Aleksandr Deyneka "The Troika," 1951Aleksandr Deyneka
Arriving in Russia in 1839 from France, the Marquis Astolphe de Custine was shocked by the extraordinary speed at which Russian coach drivers raced along the Moscow-Petersburg Highway, the first high-speed road of the Russian Empire. “I had to quickly learn the Russian word for ‘slower’; but other travelers just urged the coachmen on,” wrote de Custine.
“The Russian coachman, dressed in a thick caftan, [...] seems Oriental at first glance; there is something Asian about how agile he leaps into the coach box. [...] The grace, lightness, speed, and sureness with which he drives the vehicle, the sprightliness of his slightest movements, the dexterity with which he jumps to the ground, the flexibility of his waist, his stature, and lastly his whole appearance, recall to mind the most graceful peoples on Earth,” wrote de Custine.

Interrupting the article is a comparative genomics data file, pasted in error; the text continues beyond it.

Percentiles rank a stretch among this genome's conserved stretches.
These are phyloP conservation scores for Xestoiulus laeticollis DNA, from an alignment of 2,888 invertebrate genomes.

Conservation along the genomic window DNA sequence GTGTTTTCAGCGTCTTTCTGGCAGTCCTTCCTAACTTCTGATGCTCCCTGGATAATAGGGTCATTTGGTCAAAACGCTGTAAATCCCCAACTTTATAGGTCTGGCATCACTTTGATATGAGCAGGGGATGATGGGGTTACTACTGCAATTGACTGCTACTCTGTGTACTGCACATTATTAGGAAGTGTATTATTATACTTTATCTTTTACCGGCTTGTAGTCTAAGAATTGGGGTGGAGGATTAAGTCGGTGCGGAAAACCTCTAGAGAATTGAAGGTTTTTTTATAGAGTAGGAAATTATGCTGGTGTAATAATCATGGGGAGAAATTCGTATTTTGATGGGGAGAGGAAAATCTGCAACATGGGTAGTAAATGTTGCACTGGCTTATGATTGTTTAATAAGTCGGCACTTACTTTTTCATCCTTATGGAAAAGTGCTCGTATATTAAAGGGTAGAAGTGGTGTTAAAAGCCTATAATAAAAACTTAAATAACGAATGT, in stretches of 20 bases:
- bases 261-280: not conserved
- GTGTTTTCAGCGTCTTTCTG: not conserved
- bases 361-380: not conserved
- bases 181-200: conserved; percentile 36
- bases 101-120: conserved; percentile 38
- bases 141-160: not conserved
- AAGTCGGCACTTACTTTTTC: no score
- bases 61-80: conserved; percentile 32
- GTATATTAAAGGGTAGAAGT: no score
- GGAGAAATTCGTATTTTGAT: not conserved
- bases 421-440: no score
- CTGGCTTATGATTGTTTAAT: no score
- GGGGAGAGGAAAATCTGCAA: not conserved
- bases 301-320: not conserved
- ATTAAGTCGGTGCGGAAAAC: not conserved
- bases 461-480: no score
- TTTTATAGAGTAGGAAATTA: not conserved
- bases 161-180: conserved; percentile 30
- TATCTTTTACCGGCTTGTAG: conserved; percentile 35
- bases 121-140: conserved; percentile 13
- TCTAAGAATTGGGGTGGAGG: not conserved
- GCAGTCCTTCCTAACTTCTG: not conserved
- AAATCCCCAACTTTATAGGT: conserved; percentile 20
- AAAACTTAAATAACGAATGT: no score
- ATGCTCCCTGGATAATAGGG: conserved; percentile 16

The coach drivers who so impressed this French visitor were indeed special people, a separate caste in society. Their profession was one of the oldest in the Russian state.
"The Emissary" (The Feldjäger), unknown painterPublic domain
“When I served as a mail coach man...”, goes the first line of a popular old Russian song, one of many written about the profession. But why was such a seemingly menial job immortalized so?